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COLUMBIA, S.C. (AP) — The Republicans vying to become South Carolina’s next governor have given voters their first real-time opportunity to compare their positions on the state’s multi-billion dollar nuclear plant debacle and issues such as abortion and streamlining government.

The four challengers seeking to unseat Gov. Henry McMaster have met in previous forums, but Wednesday night’s gathering at Clemson University was the first time McMaster joined them as he seeks election to his first full term.

McMaster opened the evening by reminding voters of his connection to President Donald Trump, who has endorsed him in this race and appeared at a fundraiser for him last year.

“He’s helping me, and I appreciate it,” McMaster said. “He and I see things a lot alike.”

McMaster was the first statewide elected official to endorse Trump’s candidacy in early 2016, before he moved up from lieutenant governor when Gov. Nikki Haley became Trump’s U.N. Ambassador.

Former state public health chief Catherine Templeton also reminded voters of her relationship with Trump, saying the transition team called her “a triple threat” while vetting her for a possible administration slot, which she turned down to run for governor.

Candidates first faced off on how to handle the multi-billion dollar failure of the V.C. Summer nuclear reactor project, a debacle for which hundreds of thousands of the state’s utility customers have together been billed more than $2 billion. State and federal authorities are probing the failure, and lawmakers are trying to hash out legislative fixes.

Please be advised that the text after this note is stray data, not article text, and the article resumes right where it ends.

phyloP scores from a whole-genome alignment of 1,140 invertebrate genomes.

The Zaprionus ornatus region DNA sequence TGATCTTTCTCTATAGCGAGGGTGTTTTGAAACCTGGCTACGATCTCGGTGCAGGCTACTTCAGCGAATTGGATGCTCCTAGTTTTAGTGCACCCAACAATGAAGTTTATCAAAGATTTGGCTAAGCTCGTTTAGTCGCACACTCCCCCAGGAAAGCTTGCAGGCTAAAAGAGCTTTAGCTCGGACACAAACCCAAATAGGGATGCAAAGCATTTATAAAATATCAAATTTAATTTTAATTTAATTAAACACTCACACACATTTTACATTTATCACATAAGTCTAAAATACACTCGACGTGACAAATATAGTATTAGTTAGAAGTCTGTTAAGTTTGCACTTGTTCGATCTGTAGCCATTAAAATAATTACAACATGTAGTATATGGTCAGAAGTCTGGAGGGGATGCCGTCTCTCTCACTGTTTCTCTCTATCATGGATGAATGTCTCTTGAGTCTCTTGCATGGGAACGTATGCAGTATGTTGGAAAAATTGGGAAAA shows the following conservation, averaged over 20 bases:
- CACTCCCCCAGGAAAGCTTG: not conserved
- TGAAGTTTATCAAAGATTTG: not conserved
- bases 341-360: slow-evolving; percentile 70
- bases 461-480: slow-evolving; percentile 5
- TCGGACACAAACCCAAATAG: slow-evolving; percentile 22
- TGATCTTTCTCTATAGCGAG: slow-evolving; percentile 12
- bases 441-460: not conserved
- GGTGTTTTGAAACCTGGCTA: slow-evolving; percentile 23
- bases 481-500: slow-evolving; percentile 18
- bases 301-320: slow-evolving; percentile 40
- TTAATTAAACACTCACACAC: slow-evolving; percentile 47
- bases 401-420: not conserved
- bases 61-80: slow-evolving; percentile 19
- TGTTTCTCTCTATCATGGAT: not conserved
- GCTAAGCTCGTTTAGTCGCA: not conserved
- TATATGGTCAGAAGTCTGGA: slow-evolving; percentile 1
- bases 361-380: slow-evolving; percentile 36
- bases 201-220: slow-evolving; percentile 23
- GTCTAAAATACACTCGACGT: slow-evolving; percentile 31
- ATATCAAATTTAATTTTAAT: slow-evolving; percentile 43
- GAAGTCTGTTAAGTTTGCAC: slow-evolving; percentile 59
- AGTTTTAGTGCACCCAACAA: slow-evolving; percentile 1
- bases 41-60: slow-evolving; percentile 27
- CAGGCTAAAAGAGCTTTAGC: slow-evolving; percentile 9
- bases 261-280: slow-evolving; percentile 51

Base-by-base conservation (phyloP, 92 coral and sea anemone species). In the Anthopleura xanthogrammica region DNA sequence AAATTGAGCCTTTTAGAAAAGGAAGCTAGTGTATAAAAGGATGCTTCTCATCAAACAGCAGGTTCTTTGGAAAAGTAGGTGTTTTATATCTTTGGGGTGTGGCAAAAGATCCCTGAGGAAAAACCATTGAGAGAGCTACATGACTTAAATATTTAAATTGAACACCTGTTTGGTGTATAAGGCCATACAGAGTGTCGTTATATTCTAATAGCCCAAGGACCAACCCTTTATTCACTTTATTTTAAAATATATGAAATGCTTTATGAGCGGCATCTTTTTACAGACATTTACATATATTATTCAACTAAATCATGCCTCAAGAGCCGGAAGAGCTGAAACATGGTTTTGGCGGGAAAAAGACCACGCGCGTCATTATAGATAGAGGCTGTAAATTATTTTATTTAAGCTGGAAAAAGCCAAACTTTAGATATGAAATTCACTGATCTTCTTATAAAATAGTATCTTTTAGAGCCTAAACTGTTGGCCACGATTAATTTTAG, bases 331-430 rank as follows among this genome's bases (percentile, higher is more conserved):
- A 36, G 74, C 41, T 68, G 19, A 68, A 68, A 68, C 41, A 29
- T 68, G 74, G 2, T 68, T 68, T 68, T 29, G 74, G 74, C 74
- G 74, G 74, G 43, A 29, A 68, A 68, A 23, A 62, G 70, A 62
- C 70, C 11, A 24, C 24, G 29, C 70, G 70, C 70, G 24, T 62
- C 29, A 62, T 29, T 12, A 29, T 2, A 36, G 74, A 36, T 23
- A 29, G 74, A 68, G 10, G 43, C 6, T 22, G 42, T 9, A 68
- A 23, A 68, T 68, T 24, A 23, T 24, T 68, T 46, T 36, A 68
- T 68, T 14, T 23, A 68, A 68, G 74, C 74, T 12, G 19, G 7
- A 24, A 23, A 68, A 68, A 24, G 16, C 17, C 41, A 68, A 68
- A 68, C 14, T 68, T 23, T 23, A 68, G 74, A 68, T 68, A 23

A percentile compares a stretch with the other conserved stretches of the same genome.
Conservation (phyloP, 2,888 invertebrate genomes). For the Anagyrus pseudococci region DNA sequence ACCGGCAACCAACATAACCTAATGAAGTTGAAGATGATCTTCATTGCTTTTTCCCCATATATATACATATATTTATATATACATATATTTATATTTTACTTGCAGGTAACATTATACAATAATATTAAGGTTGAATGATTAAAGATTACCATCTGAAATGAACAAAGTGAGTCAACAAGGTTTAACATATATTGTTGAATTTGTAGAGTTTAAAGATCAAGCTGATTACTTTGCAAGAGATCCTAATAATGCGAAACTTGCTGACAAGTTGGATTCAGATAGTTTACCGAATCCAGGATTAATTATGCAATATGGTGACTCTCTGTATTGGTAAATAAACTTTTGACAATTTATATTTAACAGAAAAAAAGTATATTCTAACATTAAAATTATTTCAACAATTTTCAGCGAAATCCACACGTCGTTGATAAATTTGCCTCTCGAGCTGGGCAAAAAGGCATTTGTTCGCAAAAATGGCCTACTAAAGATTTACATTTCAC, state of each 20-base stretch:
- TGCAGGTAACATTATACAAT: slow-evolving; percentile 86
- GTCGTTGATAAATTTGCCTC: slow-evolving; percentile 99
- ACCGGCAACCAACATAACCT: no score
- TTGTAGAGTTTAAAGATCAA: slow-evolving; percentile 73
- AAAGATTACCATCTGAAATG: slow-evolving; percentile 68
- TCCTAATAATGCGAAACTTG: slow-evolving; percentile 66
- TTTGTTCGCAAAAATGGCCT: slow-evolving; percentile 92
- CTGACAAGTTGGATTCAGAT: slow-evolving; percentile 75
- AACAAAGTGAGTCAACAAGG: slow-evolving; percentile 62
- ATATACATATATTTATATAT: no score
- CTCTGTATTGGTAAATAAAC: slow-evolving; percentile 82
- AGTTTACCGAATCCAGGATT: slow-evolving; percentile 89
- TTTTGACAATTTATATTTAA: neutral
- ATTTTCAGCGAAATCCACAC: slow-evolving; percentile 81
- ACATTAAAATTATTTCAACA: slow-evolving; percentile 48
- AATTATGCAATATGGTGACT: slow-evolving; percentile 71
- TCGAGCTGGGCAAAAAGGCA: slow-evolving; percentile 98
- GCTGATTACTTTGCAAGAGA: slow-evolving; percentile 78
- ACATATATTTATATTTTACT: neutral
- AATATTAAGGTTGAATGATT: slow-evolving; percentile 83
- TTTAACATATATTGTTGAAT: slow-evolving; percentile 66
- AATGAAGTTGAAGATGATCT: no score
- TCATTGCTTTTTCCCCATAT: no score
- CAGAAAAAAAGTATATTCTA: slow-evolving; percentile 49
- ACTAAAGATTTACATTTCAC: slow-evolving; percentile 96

Templeton pledged to get ratepayers’ money back. Lt. Gov. Kevin Bryant blamed the failure on “government involvement” and suggested more consumer choices for power are needed. Greenville businessman John Warren suggested hiring an investment bank to conduct a forensic audit “to know where the money went.”

Warren also would remove the utilities’ board members, which McMaster called a good idea “if you want to ruin a company.”

As for infrastructure spending priorities, former Lt. Gov. Yancey McGill called for more auditing to track how public money is being spent, particularly at the state Department of Transportation: “There needs to be transparency and let the public know exactly what’s going on.” Warren proposed a five-year strategic plan addressing all of the state’s roads and bridges.

Hours before the debate, McMaster called for an independent review of state records about a Charleston-area bridge causing major traffic problems. Inspectors found a snapped support cable and partially closed it while repairs are made.

The liveliest exchange came as the Republicans challenged each other on abortion. Bryant said an executive order McMaster signed last year wasn’t tough enough on “evil organizations like Planned Parenthood,” and he promoted his own credentials as being “part of every pro-life piece of legislation that’s gotten through the General Assembly.”

McMaster’s order directs state agencies not to allocate state and federal money to health care providers affiliated in any way with abortion clinics, and also directs the state’s Medicaid agency to seek federal permission to exclude abortion clinics from its Medicaid provider network. Calling Planned Parenthood “an abomination,” McMaster said the organization needs to be ousted from the state.

As the only woman in the debate, Templeton referred to the twins she carried. “As a mother with a huge heart, not as a candidate for governor, I will protect the lives of children all over this state,” she said.

With less than three weeks to go until the June 12 primaries, the three Democrats vying for their party’s nomination face off at Clemson on Thursday night. The parties have another set of back-to-back debates at the University of South Carolina on June 4 and 5.


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